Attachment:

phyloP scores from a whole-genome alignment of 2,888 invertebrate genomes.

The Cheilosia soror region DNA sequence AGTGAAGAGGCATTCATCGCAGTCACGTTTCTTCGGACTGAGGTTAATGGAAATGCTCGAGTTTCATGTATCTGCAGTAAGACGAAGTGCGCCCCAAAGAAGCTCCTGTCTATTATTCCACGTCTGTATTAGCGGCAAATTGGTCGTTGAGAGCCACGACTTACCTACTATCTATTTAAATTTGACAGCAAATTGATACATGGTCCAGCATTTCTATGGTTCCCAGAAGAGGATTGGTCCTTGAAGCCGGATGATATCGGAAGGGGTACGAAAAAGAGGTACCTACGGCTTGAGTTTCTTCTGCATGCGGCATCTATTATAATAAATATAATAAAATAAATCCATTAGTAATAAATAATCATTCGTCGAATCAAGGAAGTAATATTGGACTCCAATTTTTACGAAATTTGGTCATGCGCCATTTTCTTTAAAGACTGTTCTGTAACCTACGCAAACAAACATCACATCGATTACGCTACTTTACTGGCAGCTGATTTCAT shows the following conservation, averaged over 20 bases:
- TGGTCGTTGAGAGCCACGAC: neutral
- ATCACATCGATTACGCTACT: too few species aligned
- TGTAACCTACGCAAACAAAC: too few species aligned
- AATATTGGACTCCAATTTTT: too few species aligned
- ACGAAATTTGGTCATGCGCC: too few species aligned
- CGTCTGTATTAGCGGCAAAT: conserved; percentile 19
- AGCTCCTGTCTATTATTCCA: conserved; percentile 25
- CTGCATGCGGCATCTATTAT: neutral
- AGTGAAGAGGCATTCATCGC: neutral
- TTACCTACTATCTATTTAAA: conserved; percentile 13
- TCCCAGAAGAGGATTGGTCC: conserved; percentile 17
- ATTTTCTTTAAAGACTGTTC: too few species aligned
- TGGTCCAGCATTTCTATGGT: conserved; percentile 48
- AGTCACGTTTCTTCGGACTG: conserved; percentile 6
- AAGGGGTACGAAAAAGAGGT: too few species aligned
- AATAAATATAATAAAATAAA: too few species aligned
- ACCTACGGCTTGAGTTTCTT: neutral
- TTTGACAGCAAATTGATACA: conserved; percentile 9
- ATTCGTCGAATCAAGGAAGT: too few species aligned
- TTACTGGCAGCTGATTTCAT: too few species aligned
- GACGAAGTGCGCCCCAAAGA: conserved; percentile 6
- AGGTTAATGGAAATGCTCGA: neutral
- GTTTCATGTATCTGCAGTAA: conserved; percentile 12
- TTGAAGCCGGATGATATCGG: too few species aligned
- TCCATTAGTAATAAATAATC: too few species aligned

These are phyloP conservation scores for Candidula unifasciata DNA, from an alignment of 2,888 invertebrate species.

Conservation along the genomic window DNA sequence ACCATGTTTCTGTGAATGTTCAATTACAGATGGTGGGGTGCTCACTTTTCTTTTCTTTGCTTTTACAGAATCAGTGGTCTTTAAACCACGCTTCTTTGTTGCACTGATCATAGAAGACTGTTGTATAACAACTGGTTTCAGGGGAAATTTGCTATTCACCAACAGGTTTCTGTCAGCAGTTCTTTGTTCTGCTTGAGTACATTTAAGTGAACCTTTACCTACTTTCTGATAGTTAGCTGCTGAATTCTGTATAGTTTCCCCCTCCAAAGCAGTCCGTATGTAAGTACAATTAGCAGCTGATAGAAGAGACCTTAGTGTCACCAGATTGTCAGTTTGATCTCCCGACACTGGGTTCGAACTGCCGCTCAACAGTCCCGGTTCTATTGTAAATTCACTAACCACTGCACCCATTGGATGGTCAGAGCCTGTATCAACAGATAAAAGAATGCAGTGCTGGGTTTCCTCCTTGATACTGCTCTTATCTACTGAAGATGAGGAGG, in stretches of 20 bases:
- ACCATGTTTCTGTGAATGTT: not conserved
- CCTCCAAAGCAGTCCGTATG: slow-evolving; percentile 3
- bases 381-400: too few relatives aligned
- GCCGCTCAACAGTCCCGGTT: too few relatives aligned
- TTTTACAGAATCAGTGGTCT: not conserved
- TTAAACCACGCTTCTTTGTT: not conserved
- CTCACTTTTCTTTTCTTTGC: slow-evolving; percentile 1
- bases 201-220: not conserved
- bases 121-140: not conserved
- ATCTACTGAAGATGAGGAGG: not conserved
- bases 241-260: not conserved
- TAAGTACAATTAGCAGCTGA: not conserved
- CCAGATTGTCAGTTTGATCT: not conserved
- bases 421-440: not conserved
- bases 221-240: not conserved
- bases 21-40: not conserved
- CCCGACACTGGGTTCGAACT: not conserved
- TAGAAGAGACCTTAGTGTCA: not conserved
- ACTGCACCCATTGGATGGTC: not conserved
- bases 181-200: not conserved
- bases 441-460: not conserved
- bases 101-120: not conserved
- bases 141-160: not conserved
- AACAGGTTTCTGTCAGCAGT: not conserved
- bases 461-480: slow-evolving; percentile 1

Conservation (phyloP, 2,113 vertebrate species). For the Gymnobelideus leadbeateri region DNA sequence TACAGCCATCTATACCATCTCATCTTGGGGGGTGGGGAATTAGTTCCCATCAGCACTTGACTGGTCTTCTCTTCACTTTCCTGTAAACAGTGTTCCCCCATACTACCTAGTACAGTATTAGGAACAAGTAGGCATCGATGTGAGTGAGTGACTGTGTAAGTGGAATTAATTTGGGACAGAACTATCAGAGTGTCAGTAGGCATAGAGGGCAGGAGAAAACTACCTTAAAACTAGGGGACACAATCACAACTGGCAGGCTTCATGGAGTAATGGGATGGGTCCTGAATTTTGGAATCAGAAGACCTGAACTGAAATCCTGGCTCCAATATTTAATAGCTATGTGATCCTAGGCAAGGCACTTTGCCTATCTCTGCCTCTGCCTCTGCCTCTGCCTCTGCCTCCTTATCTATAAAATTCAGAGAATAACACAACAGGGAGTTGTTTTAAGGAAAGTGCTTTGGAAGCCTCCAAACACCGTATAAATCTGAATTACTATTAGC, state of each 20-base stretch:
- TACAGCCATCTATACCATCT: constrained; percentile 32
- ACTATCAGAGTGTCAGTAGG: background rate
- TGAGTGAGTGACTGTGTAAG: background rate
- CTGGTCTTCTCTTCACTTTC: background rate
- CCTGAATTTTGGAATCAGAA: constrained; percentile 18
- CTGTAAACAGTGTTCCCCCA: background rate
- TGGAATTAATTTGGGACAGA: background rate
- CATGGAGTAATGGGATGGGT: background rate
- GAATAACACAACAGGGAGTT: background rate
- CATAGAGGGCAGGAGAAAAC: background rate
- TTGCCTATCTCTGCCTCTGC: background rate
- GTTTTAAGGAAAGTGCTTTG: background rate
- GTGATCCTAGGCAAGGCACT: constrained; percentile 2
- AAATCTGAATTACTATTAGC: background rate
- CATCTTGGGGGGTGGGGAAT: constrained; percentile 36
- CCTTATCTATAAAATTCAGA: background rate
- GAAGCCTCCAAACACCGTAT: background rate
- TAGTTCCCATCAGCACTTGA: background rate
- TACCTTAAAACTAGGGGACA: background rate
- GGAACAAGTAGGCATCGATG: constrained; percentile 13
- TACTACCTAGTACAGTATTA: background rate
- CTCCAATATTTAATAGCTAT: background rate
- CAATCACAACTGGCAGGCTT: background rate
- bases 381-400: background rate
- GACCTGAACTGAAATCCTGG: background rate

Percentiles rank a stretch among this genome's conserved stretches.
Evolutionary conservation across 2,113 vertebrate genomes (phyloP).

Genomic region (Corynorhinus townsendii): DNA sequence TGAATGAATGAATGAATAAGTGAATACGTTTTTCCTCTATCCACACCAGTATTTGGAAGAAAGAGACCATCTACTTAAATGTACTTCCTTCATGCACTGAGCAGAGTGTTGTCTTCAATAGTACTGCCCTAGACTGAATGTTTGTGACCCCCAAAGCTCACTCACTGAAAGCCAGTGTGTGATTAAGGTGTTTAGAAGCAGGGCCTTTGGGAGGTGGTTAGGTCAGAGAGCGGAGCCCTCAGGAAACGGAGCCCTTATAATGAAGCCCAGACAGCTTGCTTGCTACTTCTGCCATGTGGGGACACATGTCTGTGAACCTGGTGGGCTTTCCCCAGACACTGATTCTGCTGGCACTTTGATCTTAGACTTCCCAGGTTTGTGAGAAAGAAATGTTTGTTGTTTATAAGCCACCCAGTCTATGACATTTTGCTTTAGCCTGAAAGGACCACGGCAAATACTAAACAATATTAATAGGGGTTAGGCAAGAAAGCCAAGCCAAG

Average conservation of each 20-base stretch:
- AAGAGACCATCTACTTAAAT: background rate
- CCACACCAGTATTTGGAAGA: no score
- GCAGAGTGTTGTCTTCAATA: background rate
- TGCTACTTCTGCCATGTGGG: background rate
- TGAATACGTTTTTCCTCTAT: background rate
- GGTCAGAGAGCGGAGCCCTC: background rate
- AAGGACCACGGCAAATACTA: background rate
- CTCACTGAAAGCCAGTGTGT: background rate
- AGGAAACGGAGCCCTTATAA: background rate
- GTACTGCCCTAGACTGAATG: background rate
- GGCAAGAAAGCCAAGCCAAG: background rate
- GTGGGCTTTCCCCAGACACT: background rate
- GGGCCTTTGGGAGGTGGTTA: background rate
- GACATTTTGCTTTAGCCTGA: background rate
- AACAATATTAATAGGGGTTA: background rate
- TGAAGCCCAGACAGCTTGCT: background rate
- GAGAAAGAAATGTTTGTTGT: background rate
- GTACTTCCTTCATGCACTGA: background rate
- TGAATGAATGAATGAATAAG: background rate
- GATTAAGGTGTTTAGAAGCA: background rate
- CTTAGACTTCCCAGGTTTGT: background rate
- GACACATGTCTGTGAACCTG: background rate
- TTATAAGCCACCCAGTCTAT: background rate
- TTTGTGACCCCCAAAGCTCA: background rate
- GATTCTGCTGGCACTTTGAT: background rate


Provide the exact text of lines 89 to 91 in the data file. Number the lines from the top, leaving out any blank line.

- TGAATACGTTTTTCCTCTAT: background rate
- GGTCAGAGAGCGGAGCCCTC: background rate
- AAGGACCACGGCAAATACTA: background rate